Media attention is drawn to the extent of a slowdown in China's economy, which almost seems to exclude coverage of other developing markets. However, from a valuation perspective, China is not the most attractive equity market. Unfortunately, you wouldn't know it from listening to the financial media.
How can we compare the risks and rewards of investing in Chinese stocks and other Asian equities?
To examine the investment prospects of different foreign markets, different markets were screened for discounts to PPP (Purchasing Power Parity) of their currencies versus the dollar. To assess the risk of investing in nations with the cheapest currencies, Investment Freedom and Property Right scores were collected from The Heritage Foundation's 2012 Index of Economic Freedom. Each metric helps weigh risk or value:
The Investment Freedom score assesses restrictions on foreign and domestic investment, legal recourse available to firms and investors, as well as how burdensome regulations are for investors. Higher scores indicate higher freedom, and 100 is the highest score.
The Property Right score assesses how well the government protects private property, how well the government punishes those who unlawfully confiscate private property and corruption in the court system. Higher scores indicate greater property rights, and 100 is the highest score.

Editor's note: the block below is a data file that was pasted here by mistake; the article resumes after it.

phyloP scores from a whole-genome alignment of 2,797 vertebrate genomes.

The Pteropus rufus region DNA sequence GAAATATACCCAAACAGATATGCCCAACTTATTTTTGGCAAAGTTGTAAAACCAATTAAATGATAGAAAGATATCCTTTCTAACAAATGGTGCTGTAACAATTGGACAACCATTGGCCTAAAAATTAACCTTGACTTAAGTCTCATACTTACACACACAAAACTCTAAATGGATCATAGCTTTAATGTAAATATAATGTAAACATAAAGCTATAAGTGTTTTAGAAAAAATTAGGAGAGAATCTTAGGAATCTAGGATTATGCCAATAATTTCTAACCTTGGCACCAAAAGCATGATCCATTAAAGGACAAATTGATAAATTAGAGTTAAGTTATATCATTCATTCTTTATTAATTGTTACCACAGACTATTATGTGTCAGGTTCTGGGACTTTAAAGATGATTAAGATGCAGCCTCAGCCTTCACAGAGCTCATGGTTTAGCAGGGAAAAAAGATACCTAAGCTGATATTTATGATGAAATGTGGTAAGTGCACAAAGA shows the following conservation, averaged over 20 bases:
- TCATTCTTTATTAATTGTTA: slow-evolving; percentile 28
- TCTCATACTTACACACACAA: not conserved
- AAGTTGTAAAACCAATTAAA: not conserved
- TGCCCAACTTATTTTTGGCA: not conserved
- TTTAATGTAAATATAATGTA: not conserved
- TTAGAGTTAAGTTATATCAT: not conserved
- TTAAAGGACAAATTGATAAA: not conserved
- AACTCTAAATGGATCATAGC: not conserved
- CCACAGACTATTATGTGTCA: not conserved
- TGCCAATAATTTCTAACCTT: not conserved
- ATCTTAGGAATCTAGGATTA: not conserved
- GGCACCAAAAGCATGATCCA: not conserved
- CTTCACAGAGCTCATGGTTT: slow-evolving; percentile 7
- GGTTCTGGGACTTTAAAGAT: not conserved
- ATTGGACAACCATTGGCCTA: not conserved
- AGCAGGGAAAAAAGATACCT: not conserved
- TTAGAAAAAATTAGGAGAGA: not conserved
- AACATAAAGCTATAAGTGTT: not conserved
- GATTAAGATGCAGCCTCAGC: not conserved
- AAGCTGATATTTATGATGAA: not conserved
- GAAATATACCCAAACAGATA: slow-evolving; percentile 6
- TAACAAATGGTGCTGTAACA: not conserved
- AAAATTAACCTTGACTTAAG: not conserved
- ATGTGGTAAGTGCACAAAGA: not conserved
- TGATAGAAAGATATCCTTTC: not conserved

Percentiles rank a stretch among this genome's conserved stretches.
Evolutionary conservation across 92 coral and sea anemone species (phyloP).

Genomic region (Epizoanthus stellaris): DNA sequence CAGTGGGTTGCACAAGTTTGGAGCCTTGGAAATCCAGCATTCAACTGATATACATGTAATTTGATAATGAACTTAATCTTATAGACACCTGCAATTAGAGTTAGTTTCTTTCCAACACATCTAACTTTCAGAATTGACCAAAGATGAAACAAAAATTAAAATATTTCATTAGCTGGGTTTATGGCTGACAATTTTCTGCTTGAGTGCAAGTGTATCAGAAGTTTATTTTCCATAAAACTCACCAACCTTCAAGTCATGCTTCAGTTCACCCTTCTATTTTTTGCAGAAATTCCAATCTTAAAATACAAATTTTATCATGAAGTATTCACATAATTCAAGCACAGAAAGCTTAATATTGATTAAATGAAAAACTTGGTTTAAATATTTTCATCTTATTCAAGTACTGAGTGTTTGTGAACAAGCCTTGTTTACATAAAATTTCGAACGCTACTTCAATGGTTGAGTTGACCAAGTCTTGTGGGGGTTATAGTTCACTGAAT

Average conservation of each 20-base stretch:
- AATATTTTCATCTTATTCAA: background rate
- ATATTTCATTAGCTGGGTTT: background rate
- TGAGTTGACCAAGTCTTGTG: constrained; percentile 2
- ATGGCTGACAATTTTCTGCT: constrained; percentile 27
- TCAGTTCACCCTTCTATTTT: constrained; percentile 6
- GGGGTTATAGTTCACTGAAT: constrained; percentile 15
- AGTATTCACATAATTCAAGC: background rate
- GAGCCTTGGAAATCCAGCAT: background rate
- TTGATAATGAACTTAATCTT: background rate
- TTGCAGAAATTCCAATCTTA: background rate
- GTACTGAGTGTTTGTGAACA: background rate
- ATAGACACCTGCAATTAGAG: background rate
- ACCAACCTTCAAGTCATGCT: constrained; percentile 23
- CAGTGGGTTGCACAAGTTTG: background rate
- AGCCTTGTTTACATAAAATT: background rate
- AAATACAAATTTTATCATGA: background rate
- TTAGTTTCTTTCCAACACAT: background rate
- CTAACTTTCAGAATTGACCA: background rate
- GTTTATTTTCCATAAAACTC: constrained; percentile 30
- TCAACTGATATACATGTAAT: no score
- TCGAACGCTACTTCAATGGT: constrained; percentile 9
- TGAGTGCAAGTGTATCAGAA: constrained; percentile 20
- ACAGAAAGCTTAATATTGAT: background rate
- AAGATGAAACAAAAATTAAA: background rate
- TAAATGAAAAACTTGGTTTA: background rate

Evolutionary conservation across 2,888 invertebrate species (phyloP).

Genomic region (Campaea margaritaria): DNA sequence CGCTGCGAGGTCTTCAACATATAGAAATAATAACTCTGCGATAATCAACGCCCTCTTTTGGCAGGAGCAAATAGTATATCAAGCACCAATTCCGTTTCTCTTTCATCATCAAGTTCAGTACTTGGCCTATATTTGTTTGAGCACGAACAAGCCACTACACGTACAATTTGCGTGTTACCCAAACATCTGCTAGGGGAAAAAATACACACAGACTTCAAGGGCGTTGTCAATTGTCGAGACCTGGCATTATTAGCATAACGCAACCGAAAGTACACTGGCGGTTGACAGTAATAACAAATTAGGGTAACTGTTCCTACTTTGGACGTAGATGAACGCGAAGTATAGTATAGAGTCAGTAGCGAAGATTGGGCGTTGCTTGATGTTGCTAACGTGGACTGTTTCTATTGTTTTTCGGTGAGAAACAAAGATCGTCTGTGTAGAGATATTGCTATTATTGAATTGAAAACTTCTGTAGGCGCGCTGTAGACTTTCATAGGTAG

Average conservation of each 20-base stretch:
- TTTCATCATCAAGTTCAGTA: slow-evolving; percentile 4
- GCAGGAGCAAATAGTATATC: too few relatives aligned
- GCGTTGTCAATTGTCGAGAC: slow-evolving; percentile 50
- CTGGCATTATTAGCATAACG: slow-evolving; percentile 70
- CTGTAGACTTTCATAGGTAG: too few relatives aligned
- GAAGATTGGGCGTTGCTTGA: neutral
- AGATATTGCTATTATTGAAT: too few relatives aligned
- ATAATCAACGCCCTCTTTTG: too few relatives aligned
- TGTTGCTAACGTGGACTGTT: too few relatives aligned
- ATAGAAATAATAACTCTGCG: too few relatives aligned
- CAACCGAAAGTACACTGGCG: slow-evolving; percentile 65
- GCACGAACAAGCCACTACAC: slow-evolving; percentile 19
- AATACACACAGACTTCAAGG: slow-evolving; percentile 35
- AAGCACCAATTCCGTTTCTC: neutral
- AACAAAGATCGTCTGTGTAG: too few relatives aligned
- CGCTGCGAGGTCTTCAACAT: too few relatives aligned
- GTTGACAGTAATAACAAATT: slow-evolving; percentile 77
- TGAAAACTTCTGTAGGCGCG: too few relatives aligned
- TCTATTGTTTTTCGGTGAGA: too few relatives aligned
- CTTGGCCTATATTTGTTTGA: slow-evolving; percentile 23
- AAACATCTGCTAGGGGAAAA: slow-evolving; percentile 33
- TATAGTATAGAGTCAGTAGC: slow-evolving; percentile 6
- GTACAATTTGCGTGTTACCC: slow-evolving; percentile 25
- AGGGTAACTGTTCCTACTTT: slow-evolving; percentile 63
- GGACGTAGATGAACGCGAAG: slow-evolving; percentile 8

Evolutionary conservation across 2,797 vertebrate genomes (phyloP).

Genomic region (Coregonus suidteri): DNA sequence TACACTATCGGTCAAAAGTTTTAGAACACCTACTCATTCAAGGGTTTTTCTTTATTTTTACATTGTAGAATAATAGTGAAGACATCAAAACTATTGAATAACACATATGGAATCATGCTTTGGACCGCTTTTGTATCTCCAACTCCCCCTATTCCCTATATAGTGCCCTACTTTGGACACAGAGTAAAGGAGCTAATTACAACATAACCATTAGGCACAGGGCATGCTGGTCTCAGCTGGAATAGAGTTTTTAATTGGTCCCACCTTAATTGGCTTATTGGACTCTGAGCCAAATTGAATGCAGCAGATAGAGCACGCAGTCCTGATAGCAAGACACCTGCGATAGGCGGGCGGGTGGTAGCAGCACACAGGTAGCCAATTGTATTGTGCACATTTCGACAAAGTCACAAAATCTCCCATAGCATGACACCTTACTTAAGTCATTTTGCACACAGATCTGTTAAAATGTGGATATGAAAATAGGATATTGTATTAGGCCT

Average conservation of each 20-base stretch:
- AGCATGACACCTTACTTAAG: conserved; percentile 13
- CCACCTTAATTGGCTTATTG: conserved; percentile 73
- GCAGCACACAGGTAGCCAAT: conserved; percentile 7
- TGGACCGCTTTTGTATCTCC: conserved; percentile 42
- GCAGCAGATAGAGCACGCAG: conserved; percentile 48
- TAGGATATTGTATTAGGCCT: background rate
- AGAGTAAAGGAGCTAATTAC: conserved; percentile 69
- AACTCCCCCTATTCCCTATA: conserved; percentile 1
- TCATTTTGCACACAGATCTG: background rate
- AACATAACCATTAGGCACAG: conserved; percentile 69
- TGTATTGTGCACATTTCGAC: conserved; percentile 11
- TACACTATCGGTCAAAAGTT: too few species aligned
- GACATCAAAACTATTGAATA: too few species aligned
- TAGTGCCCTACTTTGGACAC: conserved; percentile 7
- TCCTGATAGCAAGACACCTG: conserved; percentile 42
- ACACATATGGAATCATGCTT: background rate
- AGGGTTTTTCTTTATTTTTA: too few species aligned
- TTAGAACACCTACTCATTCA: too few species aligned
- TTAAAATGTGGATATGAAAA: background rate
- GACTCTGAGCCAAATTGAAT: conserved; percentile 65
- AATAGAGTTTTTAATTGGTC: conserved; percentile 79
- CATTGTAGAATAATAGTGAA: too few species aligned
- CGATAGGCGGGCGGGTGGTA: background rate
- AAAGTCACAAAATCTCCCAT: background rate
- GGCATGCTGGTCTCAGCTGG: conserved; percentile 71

Purchasing Power Parity PPP is a relative price level that would allow a customer to buy the same amount of a good domestically as they could by exchanging domestic currency for foreign currency and then buying that good in a foreign country. Simply put, if PPP holds, I would be able to buy the same amount of gas in the U.S. as I could in Mexico, either by paying X dollars in the US or exchanging X dollars for Y pesos and then buying the gas in Mexico. Since currencies deviate from PPP, investors could convert dollars into a currency with a discount relative valuation and buy more assets in the foreign market than they could with dollars in the domestic market.
A table of discount currencies and risk scores reveals several other Asian nations which are better value prospects than China:
Sri Lankan Rupee
New Taiwan Dollar
Peruvian Nevo Sol
South African Rand
New Turkish Lira
Honk Kong Dollar
South Korean Won
United States Dollar
*PPP values last calculated 5/13/2012
There are many funds which invest in the securities of Malasia, Taiwan, and Thailand:
iShares MSCI Malaysia
*P/E and P/B ratios are forward projections calculated by Morningstar.com.
These funds have appreciated in price since 2011 when they were much cheaper in terms of valuation multiples. (Closed-end fund) CEF discounts to NAV (net asset value) were closer to 15% and forward P/E ratios were lower as well. The exception to this trend is EWM's lower forward PE, though it is unremarkable at 14.40. Today, investors should be somewhat less enthusiastic about these valuations. They are cheap, but not dirt cheap. Global investors can afford to wait, since the next crisis and falling valuations are always right around the corner.
For now, the Indian stock market is more attractive than these equity markets. Problems with the Indian Rupee have spooked investors, making Indian funds trade at more compelling valuations.
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